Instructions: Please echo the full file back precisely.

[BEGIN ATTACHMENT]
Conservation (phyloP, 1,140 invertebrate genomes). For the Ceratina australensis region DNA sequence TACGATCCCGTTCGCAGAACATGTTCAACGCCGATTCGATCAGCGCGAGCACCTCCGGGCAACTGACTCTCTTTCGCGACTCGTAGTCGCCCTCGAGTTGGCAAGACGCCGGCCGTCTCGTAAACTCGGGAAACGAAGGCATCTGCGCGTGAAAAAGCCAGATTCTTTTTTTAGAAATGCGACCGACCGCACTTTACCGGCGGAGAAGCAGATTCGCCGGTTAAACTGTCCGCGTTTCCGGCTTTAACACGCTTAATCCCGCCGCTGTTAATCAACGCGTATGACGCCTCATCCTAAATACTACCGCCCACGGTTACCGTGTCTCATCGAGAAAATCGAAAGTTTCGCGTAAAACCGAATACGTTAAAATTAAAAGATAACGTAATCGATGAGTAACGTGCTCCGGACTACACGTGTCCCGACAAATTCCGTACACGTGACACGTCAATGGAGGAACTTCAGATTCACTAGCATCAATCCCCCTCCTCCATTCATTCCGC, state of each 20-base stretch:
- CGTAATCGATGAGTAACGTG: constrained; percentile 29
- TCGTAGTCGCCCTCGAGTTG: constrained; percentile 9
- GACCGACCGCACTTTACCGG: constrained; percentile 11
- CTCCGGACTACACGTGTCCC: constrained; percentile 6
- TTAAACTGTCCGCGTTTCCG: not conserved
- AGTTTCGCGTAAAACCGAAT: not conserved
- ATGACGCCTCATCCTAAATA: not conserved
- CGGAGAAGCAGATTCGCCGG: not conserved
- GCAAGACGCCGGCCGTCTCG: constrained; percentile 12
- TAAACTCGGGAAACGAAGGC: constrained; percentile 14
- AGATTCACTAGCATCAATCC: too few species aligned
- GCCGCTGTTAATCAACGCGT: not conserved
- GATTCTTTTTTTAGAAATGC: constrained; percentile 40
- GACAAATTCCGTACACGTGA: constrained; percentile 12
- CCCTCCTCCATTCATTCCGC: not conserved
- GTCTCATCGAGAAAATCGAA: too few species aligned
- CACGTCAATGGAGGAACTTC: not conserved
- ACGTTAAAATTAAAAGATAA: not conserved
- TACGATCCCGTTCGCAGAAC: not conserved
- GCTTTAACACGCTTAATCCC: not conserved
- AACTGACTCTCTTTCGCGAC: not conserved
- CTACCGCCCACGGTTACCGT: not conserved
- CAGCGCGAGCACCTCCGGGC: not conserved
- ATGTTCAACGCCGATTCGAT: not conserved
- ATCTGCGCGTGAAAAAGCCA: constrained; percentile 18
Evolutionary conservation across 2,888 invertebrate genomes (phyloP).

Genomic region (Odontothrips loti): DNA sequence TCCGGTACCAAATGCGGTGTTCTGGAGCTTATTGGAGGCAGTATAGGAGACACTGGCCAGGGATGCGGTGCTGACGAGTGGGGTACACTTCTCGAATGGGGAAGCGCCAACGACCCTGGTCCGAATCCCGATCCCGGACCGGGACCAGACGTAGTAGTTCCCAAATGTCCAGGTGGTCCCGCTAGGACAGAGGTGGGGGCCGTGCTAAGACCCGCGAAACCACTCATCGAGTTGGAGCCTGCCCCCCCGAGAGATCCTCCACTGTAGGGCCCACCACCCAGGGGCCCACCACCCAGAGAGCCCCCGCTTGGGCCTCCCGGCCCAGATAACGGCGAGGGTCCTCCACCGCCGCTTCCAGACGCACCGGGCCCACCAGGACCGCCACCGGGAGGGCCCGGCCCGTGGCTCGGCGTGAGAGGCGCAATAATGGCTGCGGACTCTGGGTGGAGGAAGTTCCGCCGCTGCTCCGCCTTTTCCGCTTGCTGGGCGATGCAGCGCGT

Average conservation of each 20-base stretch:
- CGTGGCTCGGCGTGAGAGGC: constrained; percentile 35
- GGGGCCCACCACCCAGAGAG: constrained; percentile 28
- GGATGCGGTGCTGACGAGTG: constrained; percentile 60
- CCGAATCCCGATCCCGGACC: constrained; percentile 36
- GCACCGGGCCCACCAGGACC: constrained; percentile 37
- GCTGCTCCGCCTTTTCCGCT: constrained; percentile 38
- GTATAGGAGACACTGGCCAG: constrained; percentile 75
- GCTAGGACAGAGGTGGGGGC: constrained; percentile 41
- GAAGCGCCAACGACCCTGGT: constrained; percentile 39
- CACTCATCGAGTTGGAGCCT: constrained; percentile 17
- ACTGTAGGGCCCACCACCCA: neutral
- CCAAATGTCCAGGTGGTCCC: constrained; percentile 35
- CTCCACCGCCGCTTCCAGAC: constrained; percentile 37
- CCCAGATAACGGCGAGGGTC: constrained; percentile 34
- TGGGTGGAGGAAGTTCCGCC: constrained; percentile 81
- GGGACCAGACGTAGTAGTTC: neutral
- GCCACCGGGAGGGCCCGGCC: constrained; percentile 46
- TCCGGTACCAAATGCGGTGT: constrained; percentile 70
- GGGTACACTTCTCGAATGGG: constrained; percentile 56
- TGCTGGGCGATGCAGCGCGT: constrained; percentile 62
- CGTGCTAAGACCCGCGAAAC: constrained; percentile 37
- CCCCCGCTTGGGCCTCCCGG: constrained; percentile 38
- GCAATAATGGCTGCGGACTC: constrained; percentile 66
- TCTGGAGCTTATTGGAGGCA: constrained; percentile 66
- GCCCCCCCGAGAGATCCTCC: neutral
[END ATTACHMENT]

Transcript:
Conservation (phyloP, 1,140 invertebrate genomes). For the Ceratina australensis region DNA sequence TACGATCCCGTTCGCAGAACATGTTCAACGCCGATTCGATCAGCGCGAGCACCTCCGGGCAACTGACTCTCTTTCGCGACTCGTAGTCGCCCTCGAGTTGGCAAGACGCCGGCCGTCTCGTAAACTCGGGAAACGAAGGCATCTGCGCGTGAAAAAGCCAGATTCTTTTTTTAGAAATGCGACCGACCGCACTTTACCGGCGGAGAAGCAGATTCGCCGGTTAAACTGTCCGCGTTTCCGGCTTTAACACGCTTAATCCCGCCGCTGTTAATCAACGCGTATGACGCCTCATCCTAAATACTACCGCCCACGGTTACCGTGTCTCATCGAGAAAATCGAAAGTTTCGCGTAAAACCGAATACGTTAAAATTAAAAGATAACGTAATCGATGAGTAACGTGCTCCGGACTACACGTGTCCCGACAAATTCCGTACACGTGACACGTCAATGGAGGAACTTCAGATTCACTAGCATCAATCCCCCTCCTCCATTCATTCCGC, state of each 20-base stretch:
- CGTAATCGATGAGTAACGTG: constrained; percentile 29
- TCGTAGTCGCCCTCGAGTTG: constrained; percentile 9
- GACCGACCGCACTTTACCGG: constrained; percentile 11
- CTCCGGACTACACGTGTCCC: constrained; percentile 6
- TTAAACTGTCCGCGTTTCCG: not conserved
- AGTTTCGCGTAAAACCGAAT: not conserved
- ATGACGCCTCATCCTAAATA: not conserved
- CGGAGAAGCAGATTCGCCGG: not conserved
- GCAAGACGCCGGCCGTCTCG: constrained; percentile 12
- TAAACTCGGGAAACGAAGGC: constrained; percentile 14
- AGATTCACTAGCATCAATCC: too few species aligned
- GCCGCTGTTAATCAACGCGT: not conserved
- GATTCTTTTTTTAGAAATGC: constrained; percentile 40
- GACAAATTCCGTACACGTGA: constrained; percentile 12
- CCCTCCTCCATTCATTCCGC: not conserved
- GTCTCATCGAGAAAATCGAA: too few species aligned
- CACGTCAATGGAGGAACTTC: not conserved
- ACGTTAAAATTAAAAGATAA: not conserved
- TACGATCCCGTTCGCAGAAC: not conserved
- GCTTTAACACGCTTAATCCC: not conserved
- AACTGACTCTCTTTCGCGAC: not conserved
- CTACCGCCCACGGTTACCGT: not conserved
- CAGCGCGAGCACCTCCGGGC: not conserved
- ATGTTCAACGCCGATTCGAT: not conserved
- ATCTGCGCGTGAAAAAGCCA: constrained; percentile 18
Evolutionary conservation across 2,888 invertebrate genomes (phyloP).

Genomic region (Odontothrips loti): DNA sequence TCCGGTACCAAATGCGGTGTTCTGGAGCTTATTGGAGGCAGTATAGGAGACACTGGCCAGGGATGCGGTGCTGACGAGTGGGGTACACTTCTCGAATGGGGAAGCGCCAACGACCCTGGTCCGAATCCCGATCCCGGACCGGGACCAGACGTAGTAGTTCCCAAATGTCCAGGTGGTCCCGCTAGGACAGAGGTGGGGGCCGTGCTAAGACCCGCGAAACCACTCATCGAGTTGGAGCCTGCCCCCCCGAGAGATCCTCCACTGTAGGGCCCACCACCCAGGGGCCCACCACCCAGAGAGCCCCCGCTTGGGCCTCCCGGCCCAGATAACGGCGAGGGTCCTCCACCGCCGCTTCCAGACGCACCGGGCCCACCAGGACCGCCACCGGGAGGGCCCGGCCCGTGGCTCGGCGTGAGAGGCGCAATAATGGCTGCGGACTCTGGGTGGAGGAAGTTCCGCCGCTGCTCCGCCTTTTCCGCTTGCTGGGCGATGCAGCGCGT

Average conservation of each 20-base stretch:
- CGTGGCTCGGCGTGAGAGGC: constrained; percentile 35
- GGGGCCCACCACCCAGAGAG: constrained; percentile 28
- GGATGCGGTGCTGACGAGTG: constrained; percentile 60
- CCGAATCCCGATCCCGGACC: constrained; percentile 36
- GCACCGGGCCCACCAGGACC: constrained; percentile 37
- GCTGCTCCGCCTTTTCCGCT: constrained; percentile 38
- GTATAGGAGACACTGGCCAG: constrained; percentile 75
- GCTAGGACAGAGGTGGGGGC: constrained; percentile 41
- GAAGCGCCAACGACCCTGGT: constrained; percentile 39
- CACTCATCGAGTTGGAGCCT: constrained; percentile 17
- ACTGTAGGGCCCACCACCCA: neutral
- CCAAATGTCCAGGTGGTCCC: constrained; percentile 35
- CTCCACCGCCGCTTCCAGAC: constrained; percentile 37
- CCCAGATAACGGCGAGGGTC: constrained; percentile 34
- TGGGTGGAGGAAGTTCCGCC: constrained; percentile 81
- GGGACCAGACGTAGTAGTTC: neutral
- GCCACCGGGAGGGCCCGGCC: constrained; percentile 46
- TCCGGTACCAAATGCGGTGT: constrained; percentile 70
- GGGTACACTTCTCGAATGGG: constrained; percentile 56
- TGCTGGGCGATGCAGCGCGT: constrained; percentile 62
- CGTGCTAAGACCCGCGAAAC: constrained; percentile 37
- CCCCCGCTTGGGCCTCCCGG: constrained; percentile 38
- GCAATAATGGCTGCGGACTC: constrained; percentile 66
- TCTGGAGCTTATTGGAGGCA: constrained; percentile 66
- GCCCCCCCGAGAGATCCTCC: neutral